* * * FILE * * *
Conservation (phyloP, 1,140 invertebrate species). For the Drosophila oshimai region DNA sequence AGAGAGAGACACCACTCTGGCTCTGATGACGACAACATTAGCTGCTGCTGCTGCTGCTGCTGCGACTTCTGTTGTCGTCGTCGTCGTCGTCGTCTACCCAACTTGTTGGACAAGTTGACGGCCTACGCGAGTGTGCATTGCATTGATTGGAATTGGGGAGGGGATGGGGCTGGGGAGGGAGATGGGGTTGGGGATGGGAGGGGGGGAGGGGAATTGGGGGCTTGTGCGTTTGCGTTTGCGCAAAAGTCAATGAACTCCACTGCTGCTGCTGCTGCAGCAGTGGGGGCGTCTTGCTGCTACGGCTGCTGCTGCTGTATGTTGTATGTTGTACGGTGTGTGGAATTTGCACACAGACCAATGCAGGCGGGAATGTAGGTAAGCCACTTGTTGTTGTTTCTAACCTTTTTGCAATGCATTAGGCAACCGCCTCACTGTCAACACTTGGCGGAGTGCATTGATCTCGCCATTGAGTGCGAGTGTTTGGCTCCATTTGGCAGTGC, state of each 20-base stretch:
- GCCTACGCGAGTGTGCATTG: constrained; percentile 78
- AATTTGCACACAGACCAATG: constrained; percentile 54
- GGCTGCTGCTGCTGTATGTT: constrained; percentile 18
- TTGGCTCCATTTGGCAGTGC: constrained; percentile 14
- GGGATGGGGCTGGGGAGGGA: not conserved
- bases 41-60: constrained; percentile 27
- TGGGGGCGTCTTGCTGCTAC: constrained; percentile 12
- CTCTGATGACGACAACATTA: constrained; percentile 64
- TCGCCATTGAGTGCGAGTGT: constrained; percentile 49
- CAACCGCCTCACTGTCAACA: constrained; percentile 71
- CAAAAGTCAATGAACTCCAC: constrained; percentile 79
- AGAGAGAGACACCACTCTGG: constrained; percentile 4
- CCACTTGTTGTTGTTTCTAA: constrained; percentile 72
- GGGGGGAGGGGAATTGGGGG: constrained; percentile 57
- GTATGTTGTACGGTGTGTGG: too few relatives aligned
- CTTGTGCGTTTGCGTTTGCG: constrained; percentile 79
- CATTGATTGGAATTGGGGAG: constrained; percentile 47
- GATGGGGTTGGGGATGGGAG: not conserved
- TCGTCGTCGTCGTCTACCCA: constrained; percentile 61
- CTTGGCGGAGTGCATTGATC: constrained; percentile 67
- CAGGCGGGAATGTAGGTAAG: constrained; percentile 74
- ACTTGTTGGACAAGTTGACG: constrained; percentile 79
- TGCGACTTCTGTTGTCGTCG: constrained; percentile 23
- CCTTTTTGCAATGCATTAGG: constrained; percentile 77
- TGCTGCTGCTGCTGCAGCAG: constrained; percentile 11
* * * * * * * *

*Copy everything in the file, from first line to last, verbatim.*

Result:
Conservation (phyloP, 1,140 invertebrate species). For the Drosophila oshimai region DNA sequence AGAGAGAGACACCACTCTGGCTCTGATGACGACAACATTAGCTGCTGCTGCTGCTGCTGCTGCGACTTCTGTTGTCGTCGTCGTCGTCGTCGTCTACCCAACTTGTTGGACAAGTTGACGGCCTACGCGAGTGTGCATTGCATTGATTGGAATTGGGGAGGGGATGGGGCTGGGGAGGGAGATGGGGTTGGGGATGGGAGGGGGGGAGGGGAATTGGGGGCTTGTGCGTTTGCGTTTGCGCAAAAGTCAATGAACTCCACTGCTGCTGCTGCTGCAGCAGTGGGGGCGTCTTGCTGCTACGGCTGCTGCTGCTGTATGTTGTATGTTGTACGGTGTGTGGAATTTGCACACAGACCAATGCAGGCGGGAATGTAGGTAAGCCACTTGTTGTTGTTTCTAACCTTTTTGCAATGCATTAGGCAACCGCCTCACTGTCAACACTTGGCGGAGTGCATTGATCTCGCCATTGAGTGCGAGTGTTTGGCTCCATTTGGCAGTGC, state of each 20-base stretch:
- GCCTACGCGAGTGTGCATTG: constrained; percentile 78
- AATTTGCACACAGACCAATG: constrained; percentile 54
- GGCTGCTGCTGCTGTATGTT: constrained; percentile 18
- TTGGCTCCATTTGGCAGTGC: constrained; percentile 14
- GGGATGGGGCTGGGGAGGGA: not conserved
- bases 41-60: constrained; percentile 27
- TGGGGGCGTCTTGCTGCTAC: constrained; percentile 12
- CTCTGATGACGACAACATTA: constrained; percentile 64
- TCGCCATTGAGTGCGAGTGT: constrained; percentile 49
- CAACCGCCTCACTGTCAACA: constrained; percentile 71
- CAAAAGTCAATGAACTCCAC: constrained; percentile 79
- AGAGAGAGACACCACTCTGG: constrained; percentile 4
- CCACTTGTTGTTGTTTCTAA: constrained; percentile 72
- GGGGGGAGGGGAATTGGGGG: constrained; percentile 57
- GTATGTTGTACGGTGTGTGG: too few relatives aligned
- CTTGTGCGTTTGCGTTTGCG: constrained; percentile 79
- CATTGATTGGAATTGGGGAG: constrained; percentile 47
- GATGGGGTTGGGGATGGGAG: not conserved
- TCGTCGTCGTCGTCTACCCA: constrained; percentile 61
- CTTGGCGGAGTGCATTGATC: constrained; percentile 67
- CAGGCGGGAATGTAGGTAAG: constrained; percentile 74
- ACTTGTTGGACAAGTTGACG: constrained; percentile 79
- TGCGACTTCTGTTGTCGTCG: constrained; percentile 23
- CCTTTTTGCAATGCATTAGG: constrained; percentile 77
- TGCTGCTGCTGCTGCAGCAG: constrained; percentile 11